(This is the last blog entry on the matter of graves! Actually these entries sum up the famous graves I have visited, apart from Emily Dickinson’s, which is just a five minute walk from where I live in Amherst, Massachusetts.). Check out this blog for a picture and translation of the inscription on Ghalib’s tombstone. (Added July 12, 2008)
हुए मरके हम जो रुसवा हुए क्यों न गर्क-ए- दरया
न कहीं जनाज़ा उठता न कहीं मजार होता।
ہوے مرکے ہم جو رسوہ ہوے کیوں نہ گرک دریہ
نہ کہیں جنازہ اٹھتہ نہ کہیں مزار ہوتا
hue marke ham jo rusva hue kyun na gark-e-darya
na kaheen janaazaa utthata na kaheen mazaar hota
The shame I endured after death, why did I not drown in the sea?
There would have been no funeral, nor a grave to be seen.
While Khusro is certain that his beloved will come to his grave (see previous entry), Ghalib, in his shame, wishes for no grave at all. He seems in this verse to reiterate Alexander Pope’s conclusion, albeit in a more sombre mood, “steal from the world and not a stone tell where I lie.” Except, in true ghazal tradition he writes after his death, from the other world. Oh, such shame have I endured here (on the day of judgment? in heaven? hell?), why did I not disappear into the sea, without a trace, with no grave to be a home wherein to wait for qayamat, the day of judgment.
But let us not confuse Ghalib the poet with the “I” in the verse. After all the “poet in the poem” rule, poetry as personal statement, does not seem to apply to the traditional ghazal, where the poet dies only to be resurrected in the next verse and often expresses contradictory sentiments not only in different ghazals but in different verses of the same ghazal (since the ghazal unlike the sonnet or other poetic forms inn English, has no requirement of thematic unity for its couplets).
In fact Ghalib’s grave, far from being reviled or shamed as the lover’s in the verse was, is rather an honored place of visit in Delhi. The grave is next to the Ghalib Institute (or the Ghalib Academy, one of the two) only a stone’s throw from Nizamuddin Dargah. I went there at night and the resplendence of the dargah didn’t quite make it to Ghalib, so the surroundings were rather dark. There is a small fenced compound just off the side of the gully, at one end of which is a small structure, a hut almost, of stone. At first I did not even notice the broad, in English, Hindi and Urdu, that proclaimed this to be the grave. When I did see it, I noticed that the only entry into the compound was gated and padlocked. It was past 8:30pm and I assumed this meant that the site was closed for the day. I looked around. There were several men selling flowers to those who wished to visit Hazrat Nizamuddin’s dargah. On a whim I asked a flower-seller if this (pointing to the silhouetted structure behind him) was Ghalib’s grave. Yes, he said. Can I see it from up close? I asked. Sure, he replied, to my surprise. Ask that gentleman over there, he said pointing to an old man in a kurta and lungi, sitting by the roadside. Intrigued, I approached the man and asked, Ghalib ki mazaar dikhaenge? Will you show me Ghalib’s grave? Haan zaroor, he said. Absolutely. Getting up, he fished out a key from his pocket and walked over to the padlocked gate. I followed, strangely elated. Opening the gate, he led me. There turned out to be several graves there, right next to each other. Ghalib’s was inside the stone structure visible from the road. Out in the open, next to it were some others. The old man, now in the role, not of gatekeeper, but of guide, pointed to them and mentioned the names of the people buried there. I am afraid I remember them no longer. I lingered in front of Ghalib for a while, imagining the remains (whatever is left after a hundred and fifty years) that lay underneath. The moon shone on the stone, on the inscription in stone above the little entrance, but there wasn’t enough light to read. Dust thou art, to dust returnest. All those verses that leap off the printed page, that stay in your memory after reading them or hearing them just once, all came from a brain that is now scattered in the very soil beneath my feet. But Ghalib, conceited though he was (kehte hain ke Ghalib ka hai andaaz-e-bayaan aur, they say no one expresses like Ghalib does), may have disagreed with me. The verses did not come from his brain, they came from nothingness, from the hidden, the ghaib, in Urdu.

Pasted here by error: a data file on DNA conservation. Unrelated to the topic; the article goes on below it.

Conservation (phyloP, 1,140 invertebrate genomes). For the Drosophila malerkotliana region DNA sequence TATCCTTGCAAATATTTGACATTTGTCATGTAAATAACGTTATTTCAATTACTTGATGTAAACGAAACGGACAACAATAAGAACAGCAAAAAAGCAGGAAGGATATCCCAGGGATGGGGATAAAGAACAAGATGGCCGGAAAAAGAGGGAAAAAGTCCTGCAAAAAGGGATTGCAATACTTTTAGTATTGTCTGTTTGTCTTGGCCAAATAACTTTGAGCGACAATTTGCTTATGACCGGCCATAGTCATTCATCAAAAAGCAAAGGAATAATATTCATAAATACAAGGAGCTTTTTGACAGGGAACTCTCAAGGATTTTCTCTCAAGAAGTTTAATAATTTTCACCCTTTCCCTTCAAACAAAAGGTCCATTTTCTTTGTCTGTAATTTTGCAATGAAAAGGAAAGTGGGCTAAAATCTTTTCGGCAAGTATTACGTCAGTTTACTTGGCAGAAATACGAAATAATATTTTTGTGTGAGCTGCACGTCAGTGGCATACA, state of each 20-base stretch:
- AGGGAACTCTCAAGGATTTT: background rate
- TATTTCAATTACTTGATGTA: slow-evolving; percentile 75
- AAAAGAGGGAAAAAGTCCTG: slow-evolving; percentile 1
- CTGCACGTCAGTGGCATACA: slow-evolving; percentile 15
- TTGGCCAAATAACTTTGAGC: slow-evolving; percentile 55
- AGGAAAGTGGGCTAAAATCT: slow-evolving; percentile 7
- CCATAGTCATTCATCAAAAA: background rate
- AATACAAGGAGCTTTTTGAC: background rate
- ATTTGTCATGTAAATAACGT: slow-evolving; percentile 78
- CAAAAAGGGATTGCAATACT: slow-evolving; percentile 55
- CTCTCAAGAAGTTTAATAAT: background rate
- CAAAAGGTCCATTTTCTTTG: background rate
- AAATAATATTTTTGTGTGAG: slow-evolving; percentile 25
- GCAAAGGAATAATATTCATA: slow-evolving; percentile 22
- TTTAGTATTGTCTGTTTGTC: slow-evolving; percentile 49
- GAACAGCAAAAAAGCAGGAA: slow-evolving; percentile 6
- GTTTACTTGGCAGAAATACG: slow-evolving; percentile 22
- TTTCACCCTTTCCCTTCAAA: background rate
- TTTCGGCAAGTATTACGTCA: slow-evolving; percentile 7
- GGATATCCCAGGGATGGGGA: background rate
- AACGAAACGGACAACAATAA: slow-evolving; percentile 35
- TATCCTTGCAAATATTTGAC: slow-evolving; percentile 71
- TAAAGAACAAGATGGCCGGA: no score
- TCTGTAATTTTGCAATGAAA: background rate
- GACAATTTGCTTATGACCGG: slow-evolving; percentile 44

Aate hain ghaib se yeh mazzami khayaal mein
Ghalib sareer-e-khamah navaa-e-sarosh hai
These themes, they comes from the hidden
Ghalib, the scribbling of the pen, is the whisper of an angel
Anyhow, the guide waited patiently as I dreamed. On the short walk across the compound back to the gate, I asked him if he worked for the Ghalib Institute next door. Nahin, unse hamaara koi lena dena nahin, he said (I have nothing to do with them). I placed a ten rupee note into his hand and thanked him. I never discovered how he came upon this job, or what else he did by way of earning a living. I regret now, not asking him more questions. But mystery has its place too doesn’t it? Let not the “will to truth” sully everything in life.